We are proud to announce yet another philosophical computer game! Yes!
IDG’s Stefano Gualeni just released his newest, digital “attempt at playable philosophy”. The game is short and sweet, is titled “HERE” and can be freely accessed clicking on the link below:
Last year Stefano Gualeni released “Something Something Soup Something” inspired by Ludwig Wittgenstein’s Philosohical Investigations. The game is an interactive version of the thought experiment meant to reveal the limitations in the use of analytical categories in our language... And ultimately that no one knows exactly what soup is!
"HERE - the Video Game" explores the philosophical notion of indexicality. The players are challenged to engage with- (and be puzzled by-) what it means when the word “here” is used in a computer game... Or, rather, how many meanings of “here” can co-exist in a computer world. Have fun!
Students, staff, and friends of the Institute helped make the game possible. The game features guest voiceovers by Emily Short (award-winning game writer) and Pippin Barr (award-winning indie game designer), music and sound effects by Riccardo Fassone, and programming and visual effects by Diego Zamprogno.
(the complete credits list can be found on the website)
Philosophical games have gained steam. Gualeni has worked on the small scale funny little thought experiment games such as Necessary Evil, Something Something Soup Something, and "HERE", but many computer games take philosophy seriously. Famous examples of large Intellectual Properties that have tackled weighty philosophical topics include The Stanley Parable which raises the conflict between free will and determinsim. The Bioshock series is well-known for their critique of individualism in their first game, and their dissecting utopia and utilitarianism in the sequel.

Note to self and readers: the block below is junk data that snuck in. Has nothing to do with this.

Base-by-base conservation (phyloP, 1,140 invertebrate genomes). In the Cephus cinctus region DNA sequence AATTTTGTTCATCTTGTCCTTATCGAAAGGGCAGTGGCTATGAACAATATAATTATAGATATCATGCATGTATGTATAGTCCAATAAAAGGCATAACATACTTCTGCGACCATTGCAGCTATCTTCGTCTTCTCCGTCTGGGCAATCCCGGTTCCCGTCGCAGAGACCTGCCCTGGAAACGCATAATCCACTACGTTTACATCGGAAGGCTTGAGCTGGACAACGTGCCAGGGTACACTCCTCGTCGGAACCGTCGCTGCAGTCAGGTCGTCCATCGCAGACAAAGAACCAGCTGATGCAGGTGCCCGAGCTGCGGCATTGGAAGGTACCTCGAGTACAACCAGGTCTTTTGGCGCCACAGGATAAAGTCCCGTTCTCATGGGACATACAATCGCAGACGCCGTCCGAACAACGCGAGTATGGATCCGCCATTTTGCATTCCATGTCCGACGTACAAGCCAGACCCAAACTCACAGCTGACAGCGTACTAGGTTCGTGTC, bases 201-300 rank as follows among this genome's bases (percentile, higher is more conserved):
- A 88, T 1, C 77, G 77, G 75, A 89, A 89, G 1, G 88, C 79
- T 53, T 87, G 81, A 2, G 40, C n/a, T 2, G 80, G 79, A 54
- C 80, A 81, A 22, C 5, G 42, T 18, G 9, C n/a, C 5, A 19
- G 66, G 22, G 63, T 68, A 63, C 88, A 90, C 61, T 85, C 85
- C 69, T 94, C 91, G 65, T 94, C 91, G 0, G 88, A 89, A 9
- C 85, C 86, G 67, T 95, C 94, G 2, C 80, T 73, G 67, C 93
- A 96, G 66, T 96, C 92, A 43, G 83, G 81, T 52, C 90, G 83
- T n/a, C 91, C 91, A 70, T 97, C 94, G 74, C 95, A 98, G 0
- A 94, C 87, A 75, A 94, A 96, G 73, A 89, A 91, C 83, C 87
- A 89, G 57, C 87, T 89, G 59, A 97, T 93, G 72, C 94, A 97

Research has shown that elements of fun and playfulness support high levels of engagement in learners increase their personal investment in learning. The Institute has long been harnessing this in their projects including eCrisis, Crosscult, CURIO, C2Learn, and iLearn. At the Athens Games Festival Prof. Gualeni was approached by teachers who use SSSS to teach students about the relativity of language.
Enough words though, go and play "HERE".
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